Totnes MP Sarah Wollaston backed after calling cabinet 'too posh, male and white'
OUTSPOKEN South Devon Tory MP Sarah Wollaston (pictured) has been supported by local Conservatives after hitting national headlines.
The Totnes and Brixham MP said the party's top team was 'far too posh, male and white' and the Cabinet needed 'to look and sound more like modern Britain'.
Totnes and South Devon Conservatives chairman Rupert Hancock said the constituency was 'very well served by a good, caring and hard-working lady' and the association supported her call for more women in politics.
He said: "It's only right that the call for more women MPs was made on International Women's Day. Women should be encouraged in all walks of life and should be judged on merit."
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Dr Wollaston recently compared Parliament to a 1950s boys' boarding school and said the House of Commons needed to be 'dragged into the 21st century'.
Michael Jeavons, chairman of Torbay Conservative Association, said: "Dr Wollaston is a good role model for anyone who aspires to become a Member of Parliament and the Prime Minister should take her comments on modernisation seriously."
Her latest comments came as Prime Minister David Cameron faced mounting pressure over his leadership in the wake of a series of poor opinion polls and election results.
But Dr Wollaston insisted she was a Cameron loyalist. On the social networking website Twitter, the MP said: "Inner circle still look far too posh, male and white and Cameron is running out of time to fix it.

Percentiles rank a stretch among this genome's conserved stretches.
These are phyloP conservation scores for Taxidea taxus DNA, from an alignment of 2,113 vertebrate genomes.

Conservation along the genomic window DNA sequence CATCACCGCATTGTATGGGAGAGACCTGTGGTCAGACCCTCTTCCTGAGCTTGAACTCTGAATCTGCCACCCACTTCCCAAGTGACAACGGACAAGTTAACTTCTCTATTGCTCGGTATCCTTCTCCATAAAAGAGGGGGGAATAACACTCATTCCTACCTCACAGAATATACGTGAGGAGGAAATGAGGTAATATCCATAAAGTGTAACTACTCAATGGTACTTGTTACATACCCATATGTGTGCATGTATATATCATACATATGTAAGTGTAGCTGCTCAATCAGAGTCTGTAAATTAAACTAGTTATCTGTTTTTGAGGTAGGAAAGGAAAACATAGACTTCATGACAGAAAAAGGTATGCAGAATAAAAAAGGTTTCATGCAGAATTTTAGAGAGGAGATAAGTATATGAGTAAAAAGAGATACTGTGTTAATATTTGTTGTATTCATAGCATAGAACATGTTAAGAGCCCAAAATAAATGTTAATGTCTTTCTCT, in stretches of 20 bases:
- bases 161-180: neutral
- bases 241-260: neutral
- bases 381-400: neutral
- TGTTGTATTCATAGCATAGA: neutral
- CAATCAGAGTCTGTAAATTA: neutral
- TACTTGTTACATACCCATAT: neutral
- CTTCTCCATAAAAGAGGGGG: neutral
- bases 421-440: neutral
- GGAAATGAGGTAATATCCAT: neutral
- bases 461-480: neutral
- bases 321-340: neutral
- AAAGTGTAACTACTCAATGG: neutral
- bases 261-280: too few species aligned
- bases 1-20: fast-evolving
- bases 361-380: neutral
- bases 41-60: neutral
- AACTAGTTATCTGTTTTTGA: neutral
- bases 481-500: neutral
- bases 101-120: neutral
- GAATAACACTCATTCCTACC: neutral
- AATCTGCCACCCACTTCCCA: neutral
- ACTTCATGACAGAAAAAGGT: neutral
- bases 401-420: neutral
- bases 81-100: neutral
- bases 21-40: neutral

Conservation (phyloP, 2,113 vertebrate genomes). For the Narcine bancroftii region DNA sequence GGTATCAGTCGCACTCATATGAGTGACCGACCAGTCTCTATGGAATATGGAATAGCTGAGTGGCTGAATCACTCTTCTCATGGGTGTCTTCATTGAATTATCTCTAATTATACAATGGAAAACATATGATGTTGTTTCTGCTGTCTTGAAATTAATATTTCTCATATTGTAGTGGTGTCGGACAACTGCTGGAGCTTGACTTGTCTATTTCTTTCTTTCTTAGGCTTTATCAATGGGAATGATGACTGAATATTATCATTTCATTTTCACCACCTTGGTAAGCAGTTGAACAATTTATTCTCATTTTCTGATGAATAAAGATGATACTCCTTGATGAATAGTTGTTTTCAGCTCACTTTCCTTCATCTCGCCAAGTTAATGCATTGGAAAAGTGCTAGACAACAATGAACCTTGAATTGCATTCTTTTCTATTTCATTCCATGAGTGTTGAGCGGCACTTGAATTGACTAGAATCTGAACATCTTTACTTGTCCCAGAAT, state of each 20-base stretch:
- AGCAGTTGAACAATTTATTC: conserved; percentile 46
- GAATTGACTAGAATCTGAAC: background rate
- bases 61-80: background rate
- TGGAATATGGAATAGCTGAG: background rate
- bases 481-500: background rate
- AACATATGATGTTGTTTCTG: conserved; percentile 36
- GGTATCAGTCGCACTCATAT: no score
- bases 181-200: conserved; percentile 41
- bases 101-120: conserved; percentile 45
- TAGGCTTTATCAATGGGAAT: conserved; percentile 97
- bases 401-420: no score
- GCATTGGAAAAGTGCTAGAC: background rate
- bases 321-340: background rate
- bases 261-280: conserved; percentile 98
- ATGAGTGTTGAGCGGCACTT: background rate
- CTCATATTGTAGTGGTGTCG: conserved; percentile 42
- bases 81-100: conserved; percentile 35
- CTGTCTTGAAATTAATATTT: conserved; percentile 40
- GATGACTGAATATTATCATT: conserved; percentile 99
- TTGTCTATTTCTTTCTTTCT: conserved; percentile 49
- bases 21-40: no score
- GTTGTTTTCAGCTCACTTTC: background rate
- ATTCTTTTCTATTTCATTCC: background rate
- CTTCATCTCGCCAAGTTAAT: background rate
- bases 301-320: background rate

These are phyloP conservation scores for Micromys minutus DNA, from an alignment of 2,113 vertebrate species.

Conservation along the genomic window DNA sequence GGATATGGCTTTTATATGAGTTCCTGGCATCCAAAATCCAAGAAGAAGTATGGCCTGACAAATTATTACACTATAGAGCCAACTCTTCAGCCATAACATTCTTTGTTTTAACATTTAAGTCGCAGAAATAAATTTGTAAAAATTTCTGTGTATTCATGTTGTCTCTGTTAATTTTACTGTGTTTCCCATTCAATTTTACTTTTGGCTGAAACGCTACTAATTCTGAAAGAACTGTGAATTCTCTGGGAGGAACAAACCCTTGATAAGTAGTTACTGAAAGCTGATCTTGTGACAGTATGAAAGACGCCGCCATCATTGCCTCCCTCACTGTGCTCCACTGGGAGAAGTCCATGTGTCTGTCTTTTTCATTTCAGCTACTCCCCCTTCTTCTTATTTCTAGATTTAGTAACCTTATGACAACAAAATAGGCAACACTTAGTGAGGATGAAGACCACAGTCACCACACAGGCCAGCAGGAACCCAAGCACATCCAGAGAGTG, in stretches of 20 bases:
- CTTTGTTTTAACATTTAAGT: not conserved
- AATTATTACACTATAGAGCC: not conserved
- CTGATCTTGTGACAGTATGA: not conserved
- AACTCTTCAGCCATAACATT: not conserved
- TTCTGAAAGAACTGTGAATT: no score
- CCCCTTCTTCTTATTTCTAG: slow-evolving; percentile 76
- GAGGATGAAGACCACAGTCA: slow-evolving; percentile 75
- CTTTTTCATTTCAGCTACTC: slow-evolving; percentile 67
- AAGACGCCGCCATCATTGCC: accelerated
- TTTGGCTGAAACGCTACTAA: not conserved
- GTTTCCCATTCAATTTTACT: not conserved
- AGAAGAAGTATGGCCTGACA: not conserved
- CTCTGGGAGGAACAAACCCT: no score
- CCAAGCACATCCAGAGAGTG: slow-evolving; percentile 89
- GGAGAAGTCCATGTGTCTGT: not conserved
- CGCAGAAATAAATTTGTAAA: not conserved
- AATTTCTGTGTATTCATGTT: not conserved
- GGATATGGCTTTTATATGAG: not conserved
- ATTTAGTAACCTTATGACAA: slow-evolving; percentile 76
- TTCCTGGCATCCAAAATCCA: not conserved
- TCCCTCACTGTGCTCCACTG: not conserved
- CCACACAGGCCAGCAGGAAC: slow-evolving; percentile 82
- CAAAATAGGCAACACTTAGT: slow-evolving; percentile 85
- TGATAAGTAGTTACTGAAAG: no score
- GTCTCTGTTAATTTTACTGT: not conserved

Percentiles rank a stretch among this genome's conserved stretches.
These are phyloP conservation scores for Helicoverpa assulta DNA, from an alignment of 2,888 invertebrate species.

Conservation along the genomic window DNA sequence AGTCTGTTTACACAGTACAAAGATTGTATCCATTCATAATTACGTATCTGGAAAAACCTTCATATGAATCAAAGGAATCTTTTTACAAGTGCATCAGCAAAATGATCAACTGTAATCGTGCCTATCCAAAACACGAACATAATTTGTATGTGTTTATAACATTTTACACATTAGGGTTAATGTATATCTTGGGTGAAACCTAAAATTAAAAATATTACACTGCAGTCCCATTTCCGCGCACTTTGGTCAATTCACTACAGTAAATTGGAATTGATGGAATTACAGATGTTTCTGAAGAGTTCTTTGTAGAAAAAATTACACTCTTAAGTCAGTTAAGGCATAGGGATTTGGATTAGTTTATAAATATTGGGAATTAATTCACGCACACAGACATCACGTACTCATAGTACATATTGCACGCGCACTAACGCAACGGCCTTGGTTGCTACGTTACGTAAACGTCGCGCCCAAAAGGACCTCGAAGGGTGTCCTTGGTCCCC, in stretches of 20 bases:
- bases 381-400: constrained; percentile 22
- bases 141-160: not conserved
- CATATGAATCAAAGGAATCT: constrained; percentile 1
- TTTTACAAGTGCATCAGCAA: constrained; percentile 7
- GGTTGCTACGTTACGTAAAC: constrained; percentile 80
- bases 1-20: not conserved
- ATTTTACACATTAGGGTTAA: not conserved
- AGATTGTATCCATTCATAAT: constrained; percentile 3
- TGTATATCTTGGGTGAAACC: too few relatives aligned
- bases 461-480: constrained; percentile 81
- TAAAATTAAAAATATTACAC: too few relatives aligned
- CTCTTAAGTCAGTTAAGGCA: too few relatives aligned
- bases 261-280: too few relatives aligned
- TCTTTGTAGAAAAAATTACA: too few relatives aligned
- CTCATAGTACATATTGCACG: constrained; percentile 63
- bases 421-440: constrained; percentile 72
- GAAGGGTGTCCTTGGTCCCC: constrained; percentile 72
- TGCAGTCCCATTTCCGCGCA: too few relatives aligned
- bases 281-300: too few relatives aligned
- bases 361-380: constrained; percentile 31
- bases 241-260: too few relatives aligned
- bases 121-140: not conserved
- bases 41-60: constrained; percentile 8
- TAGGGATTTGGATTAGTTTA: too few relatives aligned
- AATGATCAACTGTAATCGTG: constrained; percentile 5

"I consider myself a Cameron loyalist; he is the best person for the job but should listen to critical friends.
"He needs to change his inner circle which just seems to be telling him what he wants to hear."
Conservative strategists have been frustrated at MPs for giving a 'running commentary' on the leadership and party's electoral chances on Twitter.
The new general election guru Lynton Crosby was expected to tell them this week that they are 'participants not commentators'.
But unbowed, Dr Wollaston took to Twitter to say: "I cannot 'participate' without the freedom to 'comment', even if that is sometimes inconvenient to the Executive."
Dr Wollaston has also been urging ministers not to do a U-turn by ditching the plan for a minimum price on alcohol.
As speculation grew that the proposal would be shelved amid criticism that it would unfairly punish responsible drinkers on low incomes, the MP said society was already paying a massive price from the impact of problem drinking.
The former GP said: "I feel devastated. We know that whenever alcohol is too cheap, people die.
"If the Chancellor wants a message from me it's we are already paying a huge amount to clear up the cost of this.
"It's costing us around £21billion a year just to deal with the crime, violence and medical costs of it.
"Introducing minimum pricing does not make alcohol unaffordable. More people will carry on dying, that's the bottom line. Don't ditch it."